At the time, the district asked him to take the photos down. He wondered how anyone had even found them — they were 10 years old and buried on his page. It felt like someone had dug through a decade’s worth of photos, seemingly looking for controversy.
Whitfield says he now regrets not asking what the request meant. Instead, he just changed his settings so no one else could see his photos. He said he didn’t want to “rock the boat” since he had just been promoted, and he thought that was the end of that discussion.
“When I was asked to take these photos down, I knew that a community member would have that kind of power over me,” Whitfield said.
“Some kind of political landmine”
For a time, the issue seemed to die down. In the spring of last school year, his employment evaluation offered areas for improvement, but gave no sign that his job would soon be at stake. In April, he signed a contract to return to Heritage High School for the 2021-22 school year.
Whitfield did not sign off on his evaluation though and instead sent a rebuttal letter to school administration, citing that the pandemic made things difficult.
Samantha Zelling, a senior at Colleyville Heritage, said Whitfield has been the most personable principal she has ever had. He was at every sports game, even the practices, she said. He would stand at the busiest corner of the high school and try to get to know his students, she said.
But problems arose again soon after the July school board meeting.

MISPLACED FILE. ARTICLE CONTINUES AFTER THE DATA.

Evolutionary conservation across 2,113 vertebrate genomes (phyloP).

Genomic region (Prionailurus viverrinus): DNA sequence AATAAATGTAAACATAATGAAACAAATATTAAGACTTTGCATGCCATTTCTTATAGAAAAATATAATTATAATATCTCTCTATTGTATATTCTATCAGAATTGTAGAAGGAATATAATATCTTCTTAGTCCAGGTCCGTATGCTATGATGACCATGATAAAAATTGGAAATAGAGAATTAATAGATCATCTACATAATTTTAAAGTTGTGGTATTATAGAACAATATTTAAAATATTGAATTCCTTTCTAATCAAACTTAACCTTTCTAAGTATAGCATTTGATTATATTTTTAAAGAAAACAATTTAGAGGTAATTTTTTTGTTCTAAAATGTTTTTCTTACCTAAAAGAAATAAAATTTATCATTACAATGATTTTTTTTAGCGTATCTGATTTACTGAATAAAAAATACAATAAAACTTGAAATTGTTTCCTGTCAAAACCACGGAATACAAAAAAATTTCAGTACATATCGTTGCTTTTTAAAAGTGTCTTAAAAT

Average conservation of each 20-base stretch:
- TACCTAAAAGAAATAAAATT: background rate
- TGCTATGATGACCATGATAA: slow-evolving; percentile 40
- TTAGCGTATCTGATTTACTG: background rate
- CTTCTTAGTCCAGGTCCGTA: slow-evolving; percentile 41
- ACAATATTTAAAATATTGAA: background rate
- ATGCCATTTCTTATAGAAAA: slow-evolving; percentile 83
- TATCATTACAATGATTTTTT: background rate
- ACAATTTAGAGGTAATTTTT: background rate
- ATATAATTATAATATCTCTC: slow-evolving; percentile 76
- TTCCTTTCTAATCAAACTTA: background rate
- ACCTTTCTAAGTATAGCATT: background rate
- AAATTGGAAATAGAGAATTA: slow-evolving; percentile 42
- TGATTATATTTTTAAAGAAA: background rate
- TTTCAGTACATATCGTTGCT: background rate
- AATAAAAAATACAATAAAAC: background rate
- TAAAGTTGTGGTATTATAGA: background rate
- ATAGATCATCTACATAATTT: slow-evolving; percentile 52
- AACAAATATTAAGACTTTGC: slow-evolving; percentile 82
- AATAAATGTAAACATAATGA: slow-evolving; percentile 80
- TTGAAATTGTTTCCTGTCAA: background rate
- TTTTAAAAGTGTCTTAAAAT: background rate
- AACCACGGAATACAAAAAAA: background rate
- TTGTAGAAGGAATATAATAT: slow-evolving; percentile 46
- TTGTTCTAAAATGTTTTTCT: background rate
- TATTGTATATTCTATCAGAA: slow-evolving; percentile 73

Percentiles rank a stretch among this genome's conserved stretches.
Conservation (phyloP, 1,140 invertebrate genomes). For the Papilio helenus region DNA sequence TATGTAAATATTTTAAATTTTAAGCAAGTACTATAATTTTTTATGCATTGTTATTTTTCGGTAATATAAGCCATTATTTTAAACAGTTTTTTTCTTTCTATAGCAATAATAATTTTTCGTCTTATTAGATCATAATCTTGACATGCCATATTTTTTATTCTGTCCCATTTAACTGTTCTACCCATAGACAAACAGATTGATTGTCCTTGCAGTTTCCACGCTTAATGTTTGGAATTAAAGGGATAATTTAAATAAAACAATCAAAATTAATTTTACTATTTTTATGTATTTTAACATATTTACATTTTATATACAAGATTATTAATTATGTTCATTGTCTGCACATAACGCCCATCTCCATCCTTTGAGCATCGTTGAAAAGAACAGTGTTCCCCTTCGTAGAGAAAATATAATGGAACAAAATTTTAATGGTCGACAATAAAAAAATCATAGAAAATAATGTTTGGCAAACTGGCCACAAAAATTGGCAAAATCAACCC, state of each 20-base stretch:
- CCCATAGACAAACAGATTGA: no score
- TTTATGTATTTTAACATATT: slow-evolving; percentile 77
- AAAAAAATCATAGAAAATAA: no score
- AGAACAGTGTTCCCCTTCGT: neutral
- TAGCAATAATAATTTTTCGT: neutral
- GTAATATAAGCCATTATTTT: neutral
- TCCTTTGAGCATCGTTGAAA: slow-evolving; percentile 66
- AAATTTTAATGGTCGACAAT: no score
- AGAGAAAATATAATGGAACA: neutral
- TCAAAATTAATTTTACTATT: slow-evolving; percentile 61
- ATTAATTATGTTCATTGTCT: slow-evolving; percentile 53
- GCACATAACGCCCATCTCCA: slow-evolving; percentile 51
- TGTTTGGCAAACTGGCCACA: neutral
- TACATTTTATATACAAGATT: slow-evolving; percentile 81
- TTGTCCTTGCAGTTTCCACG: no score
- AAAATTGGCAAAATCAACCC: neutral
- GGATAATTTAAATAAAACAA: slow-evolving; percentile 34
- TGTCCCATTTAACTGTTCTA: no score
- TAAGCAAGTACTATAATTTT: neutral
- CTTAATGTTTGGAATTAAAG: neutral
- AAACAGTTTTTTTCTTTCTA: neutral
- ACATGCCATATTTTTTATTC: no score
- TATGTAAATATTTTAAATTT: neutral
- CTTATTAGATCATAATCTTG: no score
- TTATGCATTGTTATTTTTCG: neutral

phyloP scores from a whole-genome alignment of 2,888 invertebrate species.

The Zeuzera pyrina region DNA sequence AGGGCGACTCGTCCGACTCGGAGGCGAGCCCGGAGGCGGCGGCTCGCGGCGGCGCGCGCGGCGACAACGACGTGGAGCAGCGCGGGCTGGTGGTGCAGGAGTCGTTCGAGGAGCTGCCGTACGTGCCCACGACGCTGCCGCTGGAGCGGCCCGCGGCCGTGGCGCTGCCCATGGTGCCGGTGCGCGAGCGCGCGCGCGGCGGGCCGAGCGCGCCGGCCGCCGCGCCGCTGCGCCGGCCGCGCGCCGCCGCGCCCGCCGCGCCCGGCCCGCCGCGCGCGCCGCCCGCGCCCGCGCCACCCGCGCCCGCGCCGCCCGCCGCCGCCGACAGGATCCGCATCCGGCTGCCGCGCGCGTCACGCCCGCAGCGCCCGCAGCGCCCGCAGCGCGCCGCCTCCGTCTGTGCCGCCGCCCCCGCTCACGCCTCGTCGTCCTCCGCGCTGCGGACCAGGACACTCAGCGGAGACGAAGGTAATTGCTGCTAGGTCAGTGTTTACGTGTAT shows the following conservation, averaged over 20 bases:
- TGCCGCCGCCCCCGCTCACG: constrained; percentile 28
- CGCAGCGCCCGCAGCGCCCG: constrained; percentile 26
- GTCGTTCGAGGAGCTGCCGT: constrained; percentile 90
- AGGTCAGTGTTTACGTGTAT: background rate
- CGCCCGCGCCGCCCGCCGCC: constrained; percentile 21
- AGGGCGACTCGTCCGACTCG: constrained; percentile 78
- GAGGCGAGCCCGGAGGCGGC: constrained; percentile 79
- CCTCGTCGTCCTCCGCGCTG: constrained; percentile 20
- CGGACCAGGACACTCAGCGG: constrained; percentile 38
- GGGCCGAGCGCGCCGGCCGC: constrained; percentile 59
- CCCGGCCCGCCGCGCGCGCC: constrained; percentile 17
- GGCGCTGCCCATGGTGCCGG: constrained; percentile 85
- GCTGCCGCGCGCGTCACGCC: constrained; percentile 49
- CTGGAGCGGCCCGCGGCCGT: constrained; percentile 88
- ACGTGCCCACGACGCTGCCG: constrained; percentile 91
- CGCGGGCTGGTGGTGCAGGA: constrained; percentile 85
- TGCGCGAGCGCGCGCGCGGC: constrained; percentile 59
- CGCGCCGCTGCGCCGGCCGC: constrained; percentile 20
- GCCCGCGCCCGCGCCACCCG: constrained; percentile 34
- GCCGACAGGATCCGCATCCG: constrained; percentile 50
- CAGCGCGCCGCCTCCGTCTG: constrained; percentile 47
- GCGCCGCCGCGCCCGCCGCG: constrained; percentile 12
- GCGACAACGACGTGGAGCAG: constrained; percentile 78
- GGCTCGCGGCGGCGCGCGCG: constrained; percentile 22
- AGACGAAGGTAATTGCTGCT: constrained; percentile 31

Behind closed doors, Whitfield said he felt the support of some board members after Clark’s comments, but publicly it wasn’t the same.
In the Aug. 16 disciplinary letter, titled a “Review of Past Events and Directives for Future Behavior,” GCISD Superintendent Robin Ryan brought up the photos. He called one of the pictures “overly intimate,” noting that it was the only photo in the shoot the district asked Whitfield to take down. Ryan said having this photo up was not appropriate for a middle school administrator.
Ryan also said Whitfield, who had discussed the situation with local media after the meeting, was dishonest with the press and that he “deliberately and dishonestly maligned the District.”
In the letter, Ryan also took exception to a Whitfield tweet regarding sending kids back to school without proper safety protocols, in which he said the “lack of regard for the health and well-being of our people is appalling!” While Whitfield did not mention the district in the tweet, Ryan argued that it didn’t matter because publicly, he is perceived as the principal of Colleyville Heritage.
Ryan concluded that Whitfield’s past and present behaviors violated the district’s professional ethical conduct, practices and performance policy and the district’s policy on ethical conduct toward professional colleagues. Both policies mention that the educator won’t harm others by knowingly making false statements about colleagues or the district and that the educator shall not be deceptive regarding school policies.